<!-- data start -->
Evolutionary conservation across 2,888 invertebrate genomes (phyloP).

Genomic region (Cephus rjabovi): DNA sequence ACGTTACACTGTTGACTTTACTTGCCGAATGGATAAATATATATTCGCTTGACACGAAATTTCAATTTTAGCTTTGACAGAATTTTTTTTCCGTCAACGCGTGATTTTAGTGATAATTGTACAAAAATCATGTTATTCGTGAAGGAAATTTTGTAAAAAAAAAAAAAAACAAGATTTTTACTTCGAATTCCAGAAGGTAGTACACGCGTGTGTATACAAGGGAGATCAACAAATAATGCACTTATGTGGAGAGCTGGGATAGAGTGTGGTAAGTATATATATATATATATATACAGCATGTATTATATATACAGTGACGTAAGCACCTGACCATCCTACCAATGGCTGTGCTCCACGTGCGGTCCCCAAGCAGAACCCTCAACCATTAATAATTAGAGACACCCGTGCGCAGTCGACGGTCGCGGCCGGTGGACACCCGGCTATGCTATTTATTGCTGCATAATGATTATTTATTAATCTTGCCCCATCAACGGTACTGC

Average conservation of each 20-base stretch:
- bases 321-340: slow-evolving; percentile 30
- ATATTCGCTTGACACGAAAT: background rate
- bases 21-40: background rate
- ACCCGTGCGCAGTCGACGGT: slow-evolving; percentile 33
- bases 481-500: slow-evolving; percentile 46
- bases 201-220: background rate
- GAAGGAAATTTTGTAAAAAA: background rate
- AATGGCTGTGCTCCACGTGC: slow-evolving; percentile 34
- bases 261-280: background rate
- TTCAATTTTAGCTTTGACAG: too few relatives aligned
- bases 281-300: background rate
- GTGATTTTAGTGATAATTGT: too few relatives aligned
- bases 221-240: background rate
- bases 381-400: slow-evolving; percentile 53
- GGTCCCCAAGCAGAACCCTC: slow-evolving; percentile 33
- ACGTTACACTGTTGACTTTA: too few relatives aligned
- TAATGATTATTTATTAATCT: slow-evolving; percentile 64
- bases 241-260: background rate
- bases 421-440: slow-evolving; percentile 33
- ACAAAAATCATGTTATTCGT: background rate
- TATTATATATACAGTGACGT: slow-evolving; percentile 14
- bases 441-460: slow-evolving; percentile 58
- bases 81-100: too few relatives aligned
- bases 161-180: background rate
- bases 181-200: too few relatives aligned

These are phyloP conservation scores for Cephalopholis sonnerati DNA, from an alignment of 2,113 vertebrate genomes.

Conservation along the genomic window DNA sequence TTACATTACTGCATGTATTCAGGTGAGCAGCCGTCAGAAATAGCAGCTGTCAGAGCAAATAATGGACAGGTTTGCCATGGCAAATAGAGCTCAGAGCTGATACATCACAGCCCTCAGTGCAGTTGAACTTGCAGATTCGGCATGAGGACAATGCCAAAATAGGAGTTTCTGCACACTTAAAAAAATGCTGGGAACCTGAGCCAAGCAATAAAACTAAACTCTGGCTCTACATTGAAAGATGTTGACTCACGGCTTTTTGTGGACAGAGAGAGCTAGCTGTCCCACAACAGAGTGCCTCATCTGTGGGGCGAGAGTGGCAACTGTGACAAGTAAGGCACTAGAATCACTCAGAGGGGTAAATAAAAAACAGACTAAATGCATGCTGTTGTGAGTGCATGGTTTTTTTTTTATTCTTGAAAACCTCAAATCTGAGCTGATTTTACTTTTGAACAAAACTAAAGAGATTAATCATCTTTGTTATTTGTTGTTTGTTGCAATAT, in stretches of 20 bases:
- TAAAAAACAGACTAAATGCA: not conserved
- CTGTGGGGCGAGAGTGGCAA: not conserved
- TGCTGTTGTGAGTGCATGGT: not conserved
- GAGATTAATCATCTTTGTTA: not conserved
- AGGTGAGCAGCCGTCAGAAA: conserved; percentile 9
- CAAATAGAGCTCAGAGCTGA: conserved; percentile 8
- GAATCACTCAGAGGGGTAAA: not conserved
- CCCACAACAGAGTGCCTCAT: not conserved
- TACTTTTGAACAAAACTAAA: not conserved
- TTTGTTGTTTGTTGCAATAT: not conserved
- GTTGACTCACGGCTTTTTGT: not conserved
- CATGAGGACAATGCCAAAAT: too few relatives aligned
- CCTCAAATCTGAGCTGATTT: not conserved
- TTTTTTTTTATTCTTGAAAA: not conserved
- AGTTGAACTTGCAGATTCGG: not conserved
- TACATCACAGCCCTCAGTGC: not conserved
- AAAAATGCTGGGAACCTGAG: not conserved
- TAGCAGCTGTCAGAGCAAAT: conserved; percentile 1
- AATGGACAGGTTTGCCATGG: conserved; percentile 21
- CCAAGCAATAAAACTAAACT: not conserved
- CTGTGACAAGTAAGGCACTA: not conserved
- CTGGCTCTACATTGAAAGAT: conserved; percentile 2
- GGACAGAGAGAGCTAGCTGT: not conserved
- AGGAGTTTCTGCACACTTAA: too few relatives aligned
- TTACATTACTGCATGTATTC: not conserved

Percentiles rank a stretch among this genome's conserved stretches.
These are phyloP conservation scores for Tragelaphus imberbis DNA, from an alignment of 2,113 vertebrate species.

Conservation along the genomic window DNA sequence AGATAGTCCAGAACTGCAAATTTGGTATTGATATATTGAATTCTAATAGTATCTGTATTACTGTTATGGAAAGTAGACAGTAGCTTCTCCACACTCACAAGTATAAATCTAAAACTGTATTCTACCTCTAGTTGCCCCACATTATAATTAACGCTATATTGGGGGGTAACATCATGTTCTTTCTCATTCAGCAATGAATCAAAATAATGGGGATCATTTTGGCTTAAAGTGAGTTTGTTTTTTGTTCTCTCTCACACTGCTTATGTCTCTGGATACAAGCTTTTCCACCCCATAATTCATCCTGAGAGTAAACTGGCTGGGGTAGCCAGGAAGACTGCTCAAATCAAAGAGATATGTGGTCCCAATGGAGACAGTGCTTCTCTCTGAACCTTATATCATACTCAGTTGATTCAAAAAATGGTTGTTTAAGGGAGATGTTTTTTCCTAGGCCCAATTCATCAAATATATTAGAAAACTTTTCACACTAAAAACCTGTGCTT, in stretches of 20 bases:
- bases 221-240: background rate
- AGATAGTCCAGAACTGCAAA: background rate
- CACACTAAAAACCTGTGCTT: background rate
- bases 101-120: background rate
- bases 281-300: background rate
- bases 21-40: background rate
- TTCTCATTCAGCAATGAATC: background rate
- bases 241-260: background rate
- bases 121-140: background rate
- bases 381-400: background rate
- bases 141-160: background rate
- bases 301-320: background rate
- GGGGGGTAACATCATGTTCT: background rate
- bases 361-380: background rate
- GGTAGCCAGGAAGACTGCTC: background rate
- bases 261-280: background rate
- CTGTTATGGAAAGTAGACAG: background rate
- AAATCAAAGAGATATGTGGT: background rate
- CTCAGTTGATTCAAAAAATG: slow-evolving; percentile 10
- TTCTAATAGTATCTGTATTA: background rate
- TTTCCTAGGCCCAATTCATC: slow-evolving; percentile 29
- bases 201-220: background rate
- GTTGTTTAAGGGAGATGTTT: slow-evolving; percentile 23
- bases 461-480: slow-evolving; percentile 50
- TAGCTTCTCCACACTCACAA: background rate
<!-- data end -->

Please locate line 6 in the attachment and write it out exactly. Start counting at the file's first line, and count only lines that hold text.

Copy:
- bases 21-40: background rate